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5 Things You Might Not Know About Credit Reports

Unfortunately, the knowledge of how credit works is a somewhat foreign concept to most Americans.  Education curriculum does not focus enough on personal finance, and many kids are sent out into the world unprepared.

Credit scores are based on credit reports.  The distinction between terminology is important.  Also, credit scores are based on five different financially based factors: payment history, credit usage, credit age, account mixture, and inquiries.  Below are a few more pieces of information that most people do not know.

Personal inquiries do not affect credit scores.

Contrary to popular belief, personal inquiries do not affect credit scores.  If a person were to have several businesses tap into their credit history within a few months, then that would affect their credit score negatively.  Individuals are allowed to access their credit report, however, many times they please, however often.

Parking tickets and library fees do affect credit scores.

Be wary of those unpaid parking tickets.  They could come back to bite you in the rumpus.  State transportation agencies report neglected parking tickets to the three main credit bureaus.

Do not think that just because they will not affect life in any obvious way that those unpaid parking tickets have simply disappeared.  Also, to reverse the stain of unpaid fees could cost up to three times as much as the original fine.

An attorney is not necessary for credit repair.

Do not make the mistake of thinking that it will take thousands of dollars and a well-dressed lawyer to correct those nasty credit mistakes.  It is entirely possible, and very common, for people to take certain steps to improve their credit without legal representation.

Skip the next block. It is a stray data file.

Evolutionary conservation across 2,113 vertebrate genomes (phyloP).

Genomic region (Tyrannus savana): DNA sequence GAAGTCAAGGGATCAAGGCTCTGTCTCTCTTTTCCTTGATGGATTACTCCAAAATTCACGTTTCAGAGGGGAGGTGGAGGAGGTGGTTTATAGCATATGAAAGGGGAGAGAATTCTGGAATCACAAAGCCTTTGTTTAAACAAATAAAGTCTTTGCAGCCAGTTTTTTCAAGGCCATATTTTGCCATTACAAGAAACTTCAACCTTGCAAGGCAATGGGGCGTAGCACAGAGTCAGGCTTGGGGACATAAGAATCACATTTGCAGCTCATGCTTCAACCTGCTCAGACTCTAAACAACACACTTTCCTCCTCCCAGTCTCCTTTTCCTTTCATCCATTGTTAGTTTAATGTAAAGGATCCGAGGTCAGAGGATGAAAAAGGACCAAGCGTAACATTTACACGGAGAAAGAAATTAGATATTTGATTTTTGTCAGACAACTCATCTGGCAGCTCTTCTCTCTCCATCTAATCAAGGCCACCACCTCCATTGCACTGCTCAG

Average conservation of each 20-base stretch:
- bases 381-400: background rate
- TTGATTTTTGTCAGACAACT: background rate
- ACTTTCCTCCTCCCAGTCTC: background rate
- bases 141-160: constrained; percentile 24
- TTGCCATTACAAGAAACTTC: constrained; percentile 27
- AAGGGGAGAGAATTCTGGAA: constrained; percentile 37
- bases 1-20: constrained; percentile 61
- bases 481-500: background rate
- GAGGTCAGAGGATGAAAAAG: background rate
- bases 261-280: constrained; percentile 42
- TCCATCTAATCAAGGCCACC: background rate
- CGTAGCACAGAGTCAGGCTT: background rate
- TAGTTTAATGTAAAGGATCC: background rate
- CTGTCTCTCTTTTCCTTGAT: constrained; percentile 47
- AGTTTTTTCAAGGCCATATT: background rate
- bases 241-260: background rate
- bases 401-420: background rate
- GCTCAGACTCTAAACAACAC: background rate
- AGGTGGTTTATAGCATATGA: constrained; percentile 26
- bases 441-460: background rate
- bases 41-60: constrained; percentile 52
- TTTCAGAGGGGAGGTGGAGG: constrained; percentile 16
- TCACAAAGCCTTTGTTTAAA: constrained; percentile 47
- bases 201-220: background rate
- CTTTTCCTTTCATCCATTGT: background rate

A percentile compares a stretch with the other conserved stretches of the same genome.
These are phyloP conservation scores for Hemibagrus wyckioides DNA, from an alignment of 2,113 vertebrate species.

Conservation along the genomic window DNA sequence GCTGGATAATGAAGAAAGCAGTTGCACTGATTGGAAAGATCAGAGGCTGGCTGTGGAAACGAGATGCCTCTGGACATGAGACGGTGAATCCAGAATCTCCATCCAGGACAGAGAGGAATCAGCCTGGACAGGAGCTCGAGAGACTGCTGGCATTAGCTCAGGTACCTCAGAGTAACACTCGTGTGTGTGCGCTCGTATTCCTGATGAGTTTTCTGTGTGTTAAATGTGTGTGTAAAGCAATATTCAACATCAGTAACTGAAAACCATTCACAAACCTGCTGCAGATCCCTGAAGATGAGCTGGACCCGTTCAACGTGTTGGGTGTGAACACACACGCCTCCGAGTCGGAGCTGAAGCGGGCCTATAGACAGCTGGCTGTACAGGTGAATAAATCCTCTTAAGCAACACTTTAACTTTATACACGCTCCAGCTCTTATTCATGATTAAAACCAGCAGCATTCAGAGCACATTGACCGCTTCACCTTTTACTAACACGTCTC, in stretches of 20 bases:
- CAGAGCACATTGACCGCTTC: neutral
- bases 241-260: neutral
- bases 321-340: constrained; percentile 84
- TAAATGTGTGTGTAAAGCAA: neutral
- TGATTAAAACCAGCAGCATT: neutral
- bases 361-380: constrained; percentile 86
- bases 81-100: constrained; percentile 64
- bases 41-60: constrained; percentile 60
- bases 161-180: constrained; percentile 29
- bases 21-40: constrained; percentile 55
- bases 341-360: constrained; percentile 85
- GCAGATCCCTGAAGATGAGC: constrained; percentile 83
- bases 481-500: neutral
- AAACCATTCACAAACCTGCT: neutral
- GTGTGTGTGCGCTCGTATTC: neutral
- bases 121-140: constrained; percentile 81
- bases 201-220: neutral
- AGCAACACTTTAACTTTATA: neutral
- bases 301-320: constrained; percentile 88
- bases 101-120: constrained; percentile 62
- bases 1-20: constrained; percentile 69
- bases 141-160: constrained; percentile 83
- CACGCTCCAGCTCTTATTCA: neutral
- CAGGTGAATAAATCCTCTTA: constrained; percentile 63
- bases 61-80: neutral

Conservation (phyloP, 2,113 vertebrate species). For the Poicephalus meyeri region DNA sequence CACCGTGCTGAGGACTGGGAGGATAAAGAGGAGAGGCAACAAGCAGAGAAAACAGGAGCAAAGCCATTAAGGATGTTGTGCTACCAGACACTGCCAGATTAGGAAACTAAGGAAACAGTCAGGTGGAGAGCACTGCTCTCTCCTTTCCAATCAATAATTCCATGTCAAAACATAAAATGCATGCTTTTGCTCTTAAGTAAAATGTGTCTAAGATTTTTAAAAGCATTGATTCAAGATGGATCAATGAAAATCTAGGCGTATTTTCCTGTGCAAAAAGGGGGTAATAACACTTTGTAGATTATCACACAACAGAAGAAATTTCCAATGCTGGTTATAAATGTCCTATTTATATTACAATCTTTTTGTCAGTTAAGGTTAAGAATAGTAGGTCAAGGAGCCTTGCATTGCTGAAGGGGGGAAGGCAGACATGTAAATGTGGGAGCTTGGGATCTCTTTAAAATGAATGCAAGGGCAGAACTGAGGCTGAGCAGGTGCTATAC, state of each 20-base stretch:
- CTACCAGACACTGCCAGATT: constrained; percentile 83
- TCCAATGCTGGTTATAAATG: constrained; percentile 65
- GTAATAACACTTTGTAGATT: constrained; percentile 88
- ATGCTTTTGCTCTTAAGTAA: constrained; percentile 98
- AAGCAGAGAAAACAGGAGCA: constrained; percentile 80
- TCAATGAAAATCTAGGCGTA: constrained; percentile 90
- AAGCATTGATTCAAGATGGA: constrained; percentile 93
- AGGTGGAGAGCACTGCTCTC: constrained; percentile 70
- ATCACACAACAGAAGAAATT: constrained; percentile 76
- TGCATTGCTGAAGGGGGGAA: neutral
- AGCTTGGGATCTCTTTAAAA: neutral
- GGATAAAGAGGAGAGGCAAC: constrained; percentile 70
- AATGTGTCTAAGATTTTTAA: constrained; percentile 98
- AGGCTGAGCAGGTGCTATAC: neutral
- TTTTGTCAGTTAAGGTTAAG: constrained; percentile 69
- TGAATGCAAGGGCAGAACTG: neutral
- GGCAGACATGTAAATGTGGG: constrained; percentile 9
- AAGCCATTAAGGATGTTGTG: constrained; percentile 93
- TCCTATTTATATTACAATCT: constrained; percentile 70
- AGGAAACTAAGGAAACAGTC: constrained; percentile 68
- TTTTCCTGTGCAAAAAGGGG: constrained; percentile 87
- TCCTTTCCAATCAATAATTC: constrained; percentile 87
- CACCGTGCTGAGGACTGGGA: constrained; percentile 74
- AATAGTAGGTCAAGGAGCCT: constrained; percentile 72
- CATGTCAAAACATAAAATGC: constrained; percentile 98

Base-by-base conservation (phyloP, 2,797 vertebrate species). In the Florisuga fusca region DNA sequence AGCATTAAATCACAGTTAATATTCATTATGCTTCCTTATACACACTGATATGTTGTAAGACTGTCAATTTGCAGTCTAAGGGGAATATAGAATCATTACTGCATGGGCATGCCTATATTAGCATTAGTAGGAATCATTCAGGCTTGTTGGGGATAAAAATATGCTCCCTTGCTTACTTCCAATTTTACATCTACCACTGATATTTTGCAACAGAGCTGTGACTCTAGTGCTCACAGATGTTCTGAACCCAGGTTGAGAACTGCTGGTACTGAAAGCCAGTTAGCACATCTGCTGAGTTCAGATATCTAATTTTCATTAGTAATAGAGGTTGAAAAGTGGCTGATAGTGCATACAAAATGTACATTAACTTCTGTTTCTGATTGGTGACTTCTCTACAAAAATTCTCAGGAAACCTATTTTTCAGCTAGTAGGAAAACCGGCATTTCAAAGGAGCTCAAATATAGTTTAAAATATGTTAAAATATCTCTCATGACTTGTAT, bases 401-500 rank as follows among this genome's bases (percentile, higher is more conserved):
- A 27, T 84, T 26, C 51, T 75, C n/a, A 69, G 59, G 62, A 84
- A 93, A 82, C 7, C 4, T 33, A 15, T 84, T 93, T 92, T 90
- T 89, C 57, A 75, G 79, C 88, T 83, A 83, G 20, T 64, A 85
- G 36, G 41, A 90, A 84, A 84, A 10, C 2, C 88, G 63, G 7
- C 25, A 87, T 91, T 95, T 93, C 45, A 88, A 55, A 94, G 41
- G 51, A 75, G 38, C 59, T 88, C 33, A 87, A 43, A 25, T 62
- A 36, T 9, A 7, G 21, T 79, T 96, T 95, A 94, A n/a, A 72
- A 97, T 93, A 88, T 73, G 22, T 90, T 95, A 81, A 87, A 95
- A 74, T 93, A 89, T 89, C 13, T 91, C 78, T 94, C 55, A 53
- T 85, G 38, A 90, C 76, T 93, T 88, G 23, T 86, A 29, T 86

All it takes is time and an honest effort to research credit repair and obtain the necessary information to move forward in life with a more acceptable credit rating.

Judgments last ten years.

A judgment is when a debt is owed to a company, and they sue the debtor.  Once the judge decides in favor of the lender, a judgment is issued on that person’s credit report.  Judgments are very severe.  It is recommended that a person do everything they can to avoid this situation.

A judgment will stay on a person’s credit report forever.  It will only affect the person’s credit score for the first ten years, but these things do not fall off.

Foreclosures fall off after three or four years.

Foreclosures, however, do fall off of a credit report after only three or four years.  Most people assume that their financial life is completely wrecked when a foreclosure is invoked, but that is not the case.  Points will be restored to the debtor’s credit score, but the foreclosure does remain a matter of public record.

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